The Missouri Reader Vol. 40, Issue 1 - Page 39



wholeheartedly agreed that the exact thing that made IRS so valuable was the fact that it wasn’t academically challenging.

After gathering more feedback, I determined that my honors students needed this time to unwind because it was typically the only non-academic reading allowed all week. My typical students loved this time because it allowed them to read something they were actually interested in and had chosen themselves. Routman (2003) believes that “one of the most important things good readers do is read a lot and to choose the books they want to read” (p. 25). This buy-in is crucial for the skeptical 15-year-old sitting in the back of the classroom who hates books. My students who attend special education classes succeeded during this time because they were able to find books on their level that didn't make them feel like they were struggling. Because students were given freedom and choice to find a book they enjoyed and connected with, they didn’t want to stop reading each day when the timer sounded. And as a reader, there were days when I didn't want to stop either. I loved it that my students were beginning to fall in love with books the way I did!

Student after student has told me how much they love IRS, but my biggest success came in the form of a second year senior who had to take my sophomore English class in order to graduate. Benson (name has been changed) had never read a book on his own in his entire life. In fact, he admitted that he had never come to school enough to read or hear a class novel from beginning to end. It was evident that Benson hated English class and was skeptical about anything involving reading. For the first couple of weeks, he put a book in front of his face and never turned the page. I knew he needed time to adjust to the people around him, so I didn’t bother him. By week three, we started talking about his interests and free time and worked on building communication. It was important for me to learn about what Benson liked, but it was also critical that I learn what Benson did not like. Providing a wide-range of topics and genres in our classroom libraries is paramount for a successful choice reading program. Vacca et al. (2014) contend that “access to a range of text types during silent reading time can increase student motivation for reading” (p. 368). Not only does choice provide students with plenty of opportunities to find the books they like, it also gives them the opportunity to safely find what they don’t like. Most young, struggling readers who pick up a book they find boring will give up on the book…and eventually on reading. If struggling readers associate reading with frustration and boredom, they’re less likely to ever give reading another chance. Students in my classroom know that it is absolutely okay to put a book back on the shelf if it hasn’t captured their interest, as long as they keep trying to find one that does. I try to stress to my students that becoming a better reader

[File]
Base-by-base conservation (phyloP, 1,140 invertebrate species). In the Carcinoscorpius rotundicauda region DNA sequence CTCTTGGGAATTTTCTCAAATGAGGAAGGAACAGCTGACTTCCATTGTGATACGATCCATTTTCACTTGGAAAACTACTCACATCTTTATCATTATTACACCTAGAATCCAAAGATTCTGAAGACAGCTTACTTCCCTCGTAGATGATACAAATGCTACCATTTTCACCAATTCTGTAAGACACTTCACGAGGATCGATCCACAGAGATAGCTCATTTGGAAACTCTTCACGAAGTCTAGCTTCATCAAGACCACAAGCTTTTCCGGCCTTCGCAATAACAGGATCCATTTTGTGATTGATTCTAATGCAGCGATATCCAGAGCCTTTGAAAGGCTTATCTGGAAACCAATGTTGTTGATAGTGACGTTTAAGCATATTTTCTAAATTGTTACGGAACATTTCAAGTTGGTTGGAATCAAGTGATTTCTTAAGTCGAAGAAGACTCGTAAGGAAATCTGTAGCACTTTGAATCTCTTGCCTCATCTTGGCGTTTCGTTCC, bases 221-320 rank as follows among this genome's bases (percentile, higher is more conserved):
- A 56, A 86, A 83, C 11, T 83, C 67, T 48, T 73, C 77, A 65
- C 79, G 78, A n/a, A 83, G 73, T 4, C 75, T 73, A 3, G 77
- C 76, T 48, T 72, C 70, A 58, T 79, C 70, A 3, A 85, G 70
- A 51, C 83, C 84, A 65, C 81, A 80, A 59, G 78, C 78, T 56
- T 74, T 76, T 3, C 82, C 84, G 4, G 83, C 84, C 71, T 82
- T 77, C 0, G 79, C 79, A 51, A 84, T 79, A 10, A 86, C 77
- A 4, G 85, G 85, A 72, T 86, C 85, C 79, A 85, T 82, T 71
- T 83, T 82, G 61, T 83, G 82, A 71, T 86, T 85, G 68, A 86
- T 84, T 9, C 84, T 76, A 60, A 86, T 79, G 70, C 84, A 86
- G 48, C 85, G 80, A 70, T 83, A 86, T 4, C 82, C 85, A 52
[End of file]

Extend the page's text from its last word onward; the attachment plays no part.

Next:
Fifteen Minutes a Day: The Power of

Independent Reading Time and Choice

Jessica Mattson

"If I could hold onto only one thing in my classroom, one tool or concept that has the greatest impact on students, I would absolutely hold onto independent reading time that includes reading choice."